Page:The Life of Michael Angelo.djvu/137

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first—the eternal day—near to the throne of God. There I hope and believe I shall see you once more, if, by the grace of God, my mind snatches my frozen heart from the terrestrial mud, and if, like every virtue, perfect love increases in heaven between father and son."[1]

Nothing, then, retained him any longer upon earth: neither art, nor ambition, nor tenderness, nor hope of any kind. He was sixty years of age and his life seemed to be over. He was alone. He had lost all faith in his works. He yearned after death; his passionate desire was at last to escape from "the change of being and desire," from "the violence of the hours," from the tyranny "of necessity and chance."

"Alas! alas! I am betrayed by my days which have fled . . . Too long have I waited . . . Time has passed and here I find myself in years. I neither can prepare nor repent now that Death treads upon my steps . . . I weep in vain, for he who loses time can know no greater loss. . . .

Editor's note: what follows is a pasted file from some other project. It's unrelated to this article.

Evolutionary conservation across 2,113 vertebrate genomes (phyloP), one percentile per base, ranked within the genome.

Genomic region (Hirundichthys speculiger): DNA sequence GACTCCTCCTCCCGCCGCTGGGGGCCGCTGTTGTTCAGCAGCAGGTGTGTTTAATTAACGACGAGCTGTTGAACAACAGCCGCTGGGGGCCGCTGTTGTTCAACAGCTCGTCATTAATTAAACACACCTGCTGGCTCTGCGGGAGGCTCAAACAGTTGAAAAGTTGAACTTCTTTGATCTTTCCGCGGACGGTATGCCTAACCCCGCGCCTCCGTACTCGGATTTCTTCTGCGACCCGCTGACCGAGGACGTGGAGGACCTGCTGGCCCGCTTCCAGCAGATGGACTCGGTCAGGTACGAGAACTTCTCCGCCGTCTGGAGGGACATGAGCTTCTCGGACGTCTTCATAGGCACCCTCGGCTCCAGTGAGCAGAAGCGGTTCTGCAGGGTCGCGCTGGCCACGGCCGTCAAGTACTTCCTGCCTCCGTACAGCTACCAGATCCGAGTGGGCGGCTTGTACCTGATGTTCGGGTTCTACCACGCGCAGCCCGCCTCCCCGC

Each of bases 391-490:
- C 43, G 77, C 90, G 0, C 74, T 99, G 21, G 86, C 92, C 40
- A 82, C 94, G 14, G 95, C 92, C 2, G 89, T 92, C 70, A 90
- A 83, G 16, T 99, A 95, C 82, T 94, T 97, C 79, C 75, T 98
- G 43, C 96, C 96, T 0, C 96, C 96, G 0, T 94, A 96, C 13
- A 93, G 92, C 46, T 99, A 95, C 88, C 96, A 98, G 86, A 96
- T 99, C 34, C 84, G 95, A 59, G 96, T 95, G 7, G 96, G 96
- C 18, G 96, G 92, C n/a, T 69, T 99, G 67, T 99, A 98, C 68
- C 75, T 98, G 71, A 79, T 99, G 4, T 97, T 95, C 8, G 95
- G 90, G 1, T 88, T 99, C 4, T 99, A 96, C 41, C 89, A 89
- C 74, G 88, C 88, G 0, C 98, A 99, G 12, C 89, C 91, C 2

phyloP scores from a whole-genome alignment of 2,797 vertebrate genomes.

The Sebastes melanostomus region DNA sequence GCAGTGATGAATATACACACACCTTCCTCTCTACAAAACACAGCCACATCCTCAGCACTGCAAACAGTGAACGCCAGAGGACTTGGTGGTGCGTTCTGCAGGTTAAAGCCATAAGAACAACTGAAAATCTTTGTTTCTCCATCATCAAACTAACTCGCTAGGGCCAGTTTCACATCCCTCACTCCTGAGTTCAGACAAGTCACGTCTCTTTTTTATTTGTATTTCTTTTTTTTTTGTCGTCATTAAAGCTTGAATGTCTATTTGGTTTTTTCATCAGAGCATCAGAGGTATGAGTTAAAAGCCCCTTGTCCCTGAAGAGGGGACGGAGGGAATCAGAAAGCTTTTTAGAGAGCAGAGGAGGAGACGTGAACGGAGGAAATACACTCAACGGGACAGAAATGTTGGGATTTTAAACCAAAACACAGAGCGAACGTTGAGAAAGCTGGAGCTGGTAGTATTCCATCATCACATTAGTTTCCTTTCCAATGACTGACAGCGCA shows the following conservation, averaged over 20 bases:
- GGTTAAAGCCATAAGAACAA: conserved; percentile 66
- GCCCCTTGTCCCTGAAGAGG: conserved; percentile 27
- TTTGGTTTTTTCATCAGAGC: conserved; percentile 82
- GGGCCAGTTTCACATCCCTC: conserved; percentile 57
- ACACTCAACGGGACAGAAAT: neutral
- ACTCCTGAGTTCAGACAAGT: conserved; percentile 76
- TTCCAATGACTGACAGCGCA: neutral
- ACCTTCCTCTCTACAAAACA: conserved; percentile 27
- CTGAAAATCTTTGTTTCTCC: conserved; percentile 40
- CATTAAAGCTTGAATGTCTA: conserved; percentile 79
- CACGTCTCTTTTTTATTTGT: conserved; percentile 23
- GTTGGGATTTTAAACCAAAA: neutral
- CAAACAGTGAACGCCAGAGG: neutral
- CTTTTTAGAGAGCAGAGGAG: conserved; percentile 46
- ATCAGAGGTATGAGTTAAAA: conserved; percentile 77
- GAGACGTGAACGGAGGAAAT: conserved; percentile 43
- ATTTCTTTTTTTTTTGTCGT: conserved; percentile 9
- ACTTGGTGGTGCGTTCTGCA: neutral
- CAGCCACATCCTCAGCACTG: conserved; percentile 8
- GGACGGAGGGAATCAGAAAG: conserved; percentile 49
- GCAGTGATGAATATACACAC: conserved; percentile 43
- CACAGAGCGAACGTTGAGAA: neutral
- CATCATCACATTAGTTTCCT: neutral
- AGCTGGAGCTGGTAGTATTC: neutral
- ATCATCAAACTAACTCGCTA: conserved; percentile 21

"Alas! alas! in retrospect I find not a single day that I can call my own. Fallacious hopes and vain desires (I recognise it now) have kept me weeping, loving, burning and sighing (for not a mortal affection has been unknown to me) far from Truth. . . .

"Alas! alas! I go, but do not well know where. Fear is upon me . . . And if I am not deceived (O God, grant that I am!) I see, O Lord, the eternal punishment for the evil which I have done in knowing prosperity. Hope alone is mine ! . . ."[2]

  1. "Poems," lviii. (See Appendix, ix.)
  2. "Poems," xlix. {See Appendix, x.)